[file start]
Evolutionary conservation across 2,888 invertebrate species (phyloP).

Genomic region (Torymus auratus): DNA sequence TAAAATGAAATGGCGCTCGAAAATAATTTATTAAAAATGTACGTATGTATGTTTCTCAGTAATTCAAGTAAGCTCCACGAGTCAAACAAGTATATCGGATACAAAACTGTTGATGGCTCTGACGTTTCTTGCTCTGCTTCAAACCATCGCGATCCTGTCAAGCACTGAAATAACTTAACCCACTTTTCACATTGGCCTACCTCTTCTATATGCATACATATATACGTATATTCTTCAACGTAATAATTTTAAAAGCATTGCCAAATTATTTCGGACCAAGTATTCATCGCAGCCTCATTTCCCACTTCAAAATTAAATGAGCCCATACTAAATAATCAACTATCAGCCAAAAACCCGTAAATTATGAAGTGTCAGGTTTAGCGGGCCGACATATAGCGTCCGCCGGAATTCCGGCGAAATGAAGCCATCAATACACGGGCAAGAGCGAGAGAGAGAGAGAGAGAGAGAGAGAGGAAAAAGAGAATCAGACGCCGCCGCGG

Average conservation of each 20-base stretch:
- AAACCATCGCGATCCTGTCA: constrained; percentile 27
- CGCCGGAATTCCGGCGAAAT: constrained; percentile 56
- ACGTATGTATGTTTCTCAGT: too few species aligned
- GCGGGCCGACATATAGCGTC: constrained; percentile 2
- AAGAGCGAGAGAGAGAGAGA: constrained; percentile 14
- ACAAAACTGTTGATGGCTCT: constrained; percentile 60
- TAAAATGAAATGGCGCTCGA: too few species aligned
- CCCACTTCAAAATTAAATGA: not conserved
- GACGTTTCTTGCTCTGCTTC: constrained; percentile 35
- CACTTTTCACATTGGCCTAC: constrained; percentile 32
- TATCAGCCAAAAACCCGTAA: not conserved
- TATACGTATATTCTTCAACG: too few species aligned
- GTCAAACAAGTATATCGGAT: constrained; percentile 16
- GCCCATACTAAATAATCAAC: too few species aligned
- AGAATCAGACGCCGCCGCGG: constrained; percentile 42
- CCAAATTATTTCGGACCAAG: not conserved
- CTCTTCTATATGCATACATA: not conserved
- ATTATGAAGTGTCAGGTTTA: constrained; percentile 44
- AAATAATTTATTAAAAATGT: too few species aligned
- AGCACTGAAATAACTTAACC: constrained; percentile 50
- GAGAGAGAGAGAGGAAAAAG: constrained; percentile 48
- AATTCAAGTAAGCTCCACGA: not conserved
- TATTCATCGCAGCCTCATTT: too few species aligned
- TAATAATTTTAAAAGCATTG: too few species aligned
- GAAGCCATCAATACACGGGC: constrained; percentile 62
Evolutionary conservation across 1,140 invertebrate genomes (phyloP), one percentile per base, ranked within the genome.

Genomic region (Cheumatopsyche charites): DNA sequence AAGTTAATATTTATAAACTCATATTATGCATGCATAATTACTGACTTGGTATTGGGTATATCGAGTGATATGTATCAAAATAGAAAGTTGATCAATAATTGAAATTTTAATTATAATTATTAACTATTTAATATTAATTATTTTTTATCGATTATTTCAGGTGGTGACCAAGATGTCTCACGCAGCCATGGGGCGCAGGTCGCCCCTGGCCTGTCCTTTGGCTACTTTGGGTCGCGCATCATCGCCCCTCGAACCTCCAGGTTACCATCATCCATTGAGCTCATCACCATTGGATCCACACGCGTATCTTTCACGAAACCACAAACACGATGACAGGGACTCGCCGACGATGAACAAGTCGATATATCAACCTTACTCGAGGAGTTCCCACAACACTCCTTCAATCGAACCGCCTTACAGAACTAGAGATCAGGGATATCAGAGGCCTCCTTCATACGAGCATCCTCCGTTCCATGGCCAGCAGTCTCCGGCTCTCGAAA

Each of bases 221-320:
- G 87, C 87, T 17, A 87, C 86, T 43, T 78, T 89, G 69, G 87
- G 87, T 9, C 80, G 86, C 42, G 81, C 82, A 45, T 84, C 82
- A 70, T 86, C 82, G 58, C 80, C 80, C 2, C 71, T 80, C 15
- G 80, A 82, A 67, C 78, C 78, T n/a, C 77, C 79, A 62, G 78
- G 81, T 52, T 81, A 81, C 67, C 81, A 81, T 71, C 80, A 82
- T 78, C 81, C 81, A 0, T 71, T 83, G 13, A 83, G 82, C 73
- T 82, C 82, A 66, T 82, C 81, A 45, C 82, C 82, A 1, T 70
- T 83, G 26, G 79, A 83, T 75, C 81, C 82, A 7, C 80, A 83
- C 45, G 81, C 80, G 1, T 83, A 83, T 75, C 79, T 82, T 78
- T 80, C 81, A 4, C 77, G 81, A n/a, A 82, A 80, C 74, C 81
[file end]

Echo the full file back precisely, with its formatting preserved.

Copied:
Evolutionary conservation across 2,888 invertebrate species (phyloP).

Genomic region (Torymus auratus): DNA sequence TAAAATGAAATGGCGCTCGAAAATAATTTATTAAAAATGTACGTATGTATGTTTCTCAGTAATTCAAGTAAGCTCCACGAGTCAAACAAGTATATCGGATACAAAACTGTTGATGGCTCTGACGTTTCTTGCTCTGCTTCAAACCATCGCGATCCTGTCAAGCACTGAAATAACTTAACCCACTTTTCACATTGGCCTACCTCTTCTATATGCATACATATATACGTATATTCTTCAACGTAATAATTTTAAAAGCATTGCCAAATTATTTCGGACCAAGTATTCATCGCAGCCTCATTTCCCACTTCAAAATTAAATGAGCCCATACTAAATAATCAACTATCAGCCAAAAACCCGTAAATTATGAAGTGTCAGGTTTAGCGGGCCGACATATAGCGTCCGCCGGAATTCCGGCGAAATGAAGCCATCAATACACGGGCAAGAGCGAGAGAGAGAGAGAGAGAGAGAGAGAGGAAAAAGAGAATCAGACGCCGCCGCGG

Average conservation of each 20-base stretch:
- AAACCATCGCGATCCTGTCA: constrained; percentile 27
- CGCCGGAATTCCGGCGAAAT: constrained; percentile 56
- ACGTATGTATGTTTCTCAGT: too few species aligned
- GCGGGCCGACATATAGCGTC: constrained; percentile 2
- AAGAGCGAGAGAGAGAGAGA: constrained; percentile 14
- ACAAAACTGTTGATGGCTCT: constrained; percentile 60
- TAAAATGAAATGGCGCTCGA: too few species aligned
- CCCACTTCAAAATTAAATGA: not conserved
- GACGTTTCTTGCTCTGCTTC: constrained; percentile 35
- CACTTTTCACATTGGCCTAC: constrained; percentile 32
- TATCAGCCAAAAACCCGTAA: not conserved
- TATACGTATATTCTTCAACG: too few species aligned
- GTCAAACAAGTATATCGGAT: constrained; percentile 16
- GCCCATACTAAATAATCAAC: too few species aligned
- AGAATCAGACGCCGCCGCGG: constrained; percentile 42
- CCAAATTATTTCGGACCAAG: not conserved
- CTCTTCTATATGCATACATA: not conserved
- ATTATGAAGTGTCAGGTTTA: constrained; percentile 44
- AAATAATTTATTAAAAATGT: too few species aligned
- AGCACTGAAATAACTTAACC: constrained; percentile 50
- GAGAGAGAGAGAGGAAAAAG: constrained; percentile 48
- AATTCAAGTAAGCTCCACGA: not conserved
- TATTCATCGCAGCCTCATTT: too few species aligned
- TAATAATTTTAAAAGCATTG: too few species aligned
- GAAGCCATCAATACACGGGC: constrained; percentile 62
Evolutionary conservation across 1,140 invertebrate genomes (phyloP), one percentile per base, ranked within the genome.

Genomic region (Cheumatopsyche charites): DNA sequence AAGTTAATATTTATAAACTCATATTATGCATGCATAATTACTGACTTGGTATTGGGTATATCGAGTGATATGTATCAAAATAGAAAGTTGATCAATAATTGAAATTTTAATTATAATTATTAACTATTTAATATTAATTATTTTTTATCGATTATTTCAGGTGGTGACCAAGATGTCTCACGCAGCCATGGGGCGCAGGTCGCCCCTGGCCTGTCCTTTGGCTACTTTGGGTCGCGCATCATCGCCCCTCGAACCTCCAGGTTACCATCATCCATTGAGCTCATCACCATTGGATCCACACGCGTATCTTTCACGAAACCACAAACACGATGACAGGGACTCGCCGACGATGAACAAGTCGATATATCAACCTTACTCGAGGAGTTCCCACAACACTCCTTCAATCGAACCGCCTTACAGAACTAGAGATCAGGGATATCAGAGGCCTCCTTCATACGAGCATCCTCCGTTCCATGGCCAGCAGTCTCCGGCTCTCGAAA

Each of bases 221-320:
- G 87, C 87, T 17, A 87, C 86, T 43, T 78, T 89, G 69, G 87
- G 87, T 9, C 80, G 86, C 42, G 81, C 82, A 45, T 84, C 82
- A 70, T 86, C 82, G 58, C 80, C 80, C 2, C 71, T 80, C 15
- G 80, A 82, A 67, C 78, C 78, T n/a, C 77, C 79, A 62, G 78
- G 81, T 52, T 81, A 81, C 67, C 81, A 81, T 71, C 80, A 82
- T 78, C 81, C 81, A 0, T 71, T 83, G 13, A 83, G 82, C 73
- T 82, C 82, A 66, T 82, C 81, A 45, C 82, C 82, A 1, T 70
- T 83, G 26, G 79, A 83, T 75, C 81, C 82, A 7, C 80, A 83
- C 45, G 81, C 80, G 1, T 83, A 83, T 75, C 79, T 82, T 78
- T 80, C 81, A 4, C 77, G 81, A n/a, A 82, A 80, C 74, C 81